LAWS508 Australain Visa System- Cancellation and Refusals
Abdul has resided in Australia since he was 2 years of age (Abdul was born on 10 January 1996) and entered Australia under the auspice of a Class XB, Subclass 200 Refugee visa. Abdul rebelled when he was in his late-teens and got involved with the wrong friendship group. Consequently, in June 2016, Abdul was convicted of robbery (section 411 of the Criminal Code 1899 (Qld)) and was given a head sentence of 16 months imprisonment (Abdul only served 2 months before being released on Parole). Since his time in prison, Abdul has turned his life arounAd and is now happily married to an Australian citizen (Carey) and they have a newborn (Sarah) together. On 18 February 2021, Abdul was playing with his child at the park and there was an altercation with another parent. Abdul lost his temper and punched another man, knocking his teeth out. The police were subsequently called and Abdul was found guilty of assaults occasioning bodily harm (section 339 of the Criminal Code 1899 (Qld)) and given a head sentence of 6 months imprisonment, to be suspended after serving 2 months. Abdul is currently incarcerated serving his sentence and will be released on 27 November 2021. Carey has engaged you to provide a formal letter of advice on the following: a) Whether Abdul is liable for visa cancellation under section 501(3A) of the Migration Act 1958 (Cth)?
b) If Abdul’s visa is cancelled, what is the process in accordance with the relevant legislation and case law?
c) If Abdul’s visa is cancelled, what does the Delegate take into account when considering any revocation? Please refer to the facts and relate them to the relevant law/parts in Ministerial Direction No. 90. Please ensure your answer includes all relevant law (use footnotes) and you have detailed how you reached your conclusion.
Question 2 – Matthew Matthew is currently the holder of a Class VC, Subclass 485 Temporary Graduate (‘VC 485’) visa which is due to expire in 3 years. Matthew has come to you after lodging a Class SN, Subclass 190, Skilled – Nominated (‘SN 190’) visa in July 2021. Matthew received formal correspondence (dated 18 October 2021) from a delegate of the Department of Home Affairs advising him that they have reason to believe the IELTS test provided with the new application is not genuine and referred specifically to Matthew’s ability to meet Public Interest Criteria 4020. The natural justice letter provides Matthew with an opportunity to comment on the adverse information. The IELTS test in question was not provided with the VC 485 visa. Matthew has advised that the IELTS document is not genuine and he panicked as he believed the state sponsorship for New South Wales was closing and he would be unable to lodge the SN 190 visa in time. Matthew is a qualified Biomedical Engineer from his home country (Hong Kong) and has been studying Bachelor of Medicine in Australia in order to become a qualified medical practitioner (which he obtained two years ago in June 2019). Matthew has an exceptional skill-set and has been working in a clinic in Sydney developing a Covid-19 cure for the last 12 months. Matthew has advised that he is the only member in the team with his skill-set and they are close to a break-through. Please advise Matthew of the following in a formal letter of advice: a) Is Matthew’s SN 190 visa at risk of refusal in accordance with Public Interest Criteria 4020? If so, why?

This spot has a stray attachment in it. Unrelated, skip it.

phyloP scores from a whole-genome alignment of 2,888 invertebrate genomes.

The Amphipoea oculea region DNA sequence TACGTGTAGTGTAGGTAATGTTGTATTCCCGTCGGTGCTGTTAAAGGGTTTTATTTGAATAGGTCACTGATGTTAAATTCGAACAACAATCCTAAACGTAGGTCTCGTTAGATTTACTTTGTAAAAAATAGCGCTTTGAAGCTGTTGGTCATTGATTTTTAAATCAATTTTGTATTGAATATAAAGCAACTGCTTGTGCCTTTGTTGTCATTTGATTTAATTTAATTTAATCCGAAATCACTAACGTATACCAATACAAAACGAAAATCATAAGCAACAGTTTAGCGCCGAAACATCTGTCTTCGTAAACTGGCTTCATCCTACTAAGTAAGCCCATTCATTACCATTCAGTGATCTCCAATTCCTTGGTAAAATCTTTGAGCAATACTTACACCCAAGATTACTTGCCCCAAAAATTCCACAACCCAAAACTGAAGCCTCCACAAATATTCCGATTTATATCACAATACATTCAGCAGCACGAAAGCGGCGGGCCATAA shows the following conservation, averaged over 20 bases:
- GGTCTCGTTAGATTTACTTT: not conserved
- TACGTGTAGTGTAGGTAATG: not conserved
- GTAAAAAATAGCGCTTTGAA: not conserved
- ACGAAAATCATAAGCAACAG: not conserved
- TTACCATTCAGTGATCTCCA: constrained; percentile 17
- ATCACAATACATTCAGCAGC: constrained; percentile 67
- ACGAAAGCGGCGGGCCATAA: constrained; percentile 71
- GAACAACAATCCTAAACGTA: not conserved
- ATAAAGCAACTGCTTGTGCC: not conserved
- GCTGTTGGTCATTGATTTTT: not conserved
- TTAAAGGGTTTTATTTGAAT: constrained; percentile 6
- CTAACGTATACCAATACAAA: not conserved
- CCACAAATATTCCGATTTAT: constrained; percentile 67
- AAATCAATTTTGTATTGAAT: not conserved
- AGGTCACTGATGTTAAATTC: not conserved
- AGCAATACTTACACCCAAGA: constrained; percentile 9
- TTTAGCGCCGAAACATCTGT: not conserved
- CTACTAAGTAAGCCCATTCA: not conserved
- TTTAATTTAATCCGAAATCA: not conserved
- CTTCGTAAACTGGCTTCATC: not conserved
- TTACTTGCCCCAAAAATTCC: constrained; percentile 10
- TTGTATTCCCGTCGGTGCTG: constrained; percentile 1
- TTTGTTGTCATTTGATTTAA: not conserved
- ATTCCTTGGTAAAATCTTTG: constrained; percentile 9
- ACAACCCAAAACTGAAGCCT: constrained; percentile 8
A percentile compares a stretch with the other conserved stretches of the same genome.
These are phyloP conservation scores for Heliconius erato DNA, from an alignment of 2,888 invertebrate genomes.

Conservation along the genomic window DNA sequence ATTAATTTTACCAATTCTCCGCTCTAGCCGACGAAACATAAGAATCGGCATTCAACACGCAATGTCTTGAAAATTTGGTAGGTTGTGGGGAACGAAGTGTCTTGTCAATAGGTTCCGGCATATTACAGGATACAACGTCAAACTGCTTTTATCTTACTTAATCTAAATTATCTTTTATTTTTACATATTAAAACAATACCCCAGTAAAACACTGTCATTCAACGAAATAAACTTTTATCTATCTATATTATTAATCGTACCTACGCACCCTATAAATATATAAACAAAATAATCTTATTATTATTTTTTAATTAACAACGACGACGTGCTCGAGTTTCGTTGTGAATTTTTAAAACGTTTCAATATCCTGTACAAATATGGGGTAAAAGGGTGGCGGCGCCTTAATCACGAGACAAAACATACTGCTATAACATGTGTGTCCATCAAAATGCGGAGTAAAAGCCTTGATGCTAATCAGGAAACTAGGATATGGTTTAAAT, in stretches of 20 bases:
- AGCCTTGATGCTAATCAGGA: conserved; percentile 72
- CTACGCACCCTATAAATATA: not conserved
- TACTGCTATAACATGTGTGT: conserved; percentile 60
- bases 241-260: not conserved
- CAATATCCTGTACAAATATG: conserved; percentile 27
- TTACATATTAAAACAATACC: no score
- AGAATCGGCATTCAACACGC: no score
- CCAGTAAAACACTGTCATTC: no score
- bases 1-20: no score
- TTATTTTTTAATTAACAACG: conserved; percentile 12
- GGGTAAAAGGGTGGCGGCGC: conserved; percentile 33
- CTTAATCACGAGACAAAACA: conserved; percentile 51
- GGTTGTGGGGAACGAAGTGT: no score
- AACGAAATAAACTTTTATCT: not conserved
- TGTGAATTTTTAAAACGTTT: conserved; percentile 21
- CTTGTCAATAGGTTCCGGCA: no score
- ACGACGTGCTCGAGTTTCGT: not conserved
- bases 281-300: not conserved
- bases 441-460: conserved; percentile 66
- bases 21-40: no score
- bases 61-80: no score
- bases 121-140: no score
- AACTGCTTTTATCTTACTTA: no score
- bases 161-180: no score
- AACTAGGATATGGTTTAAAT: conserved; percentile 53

b) What should the natural justice letter contain from the Department of Home Affairs in accordance with the law?
c) Provide submissions on why Matthew may be able to satisfy subclause 190.216, having regard only to Public Interest Criteria 4020.
d) Advise Matthew in relation to his SN 190 visa application (you must include what potential ramifications Matthew could face in the future, having regard to Public Interest Criteria 4020).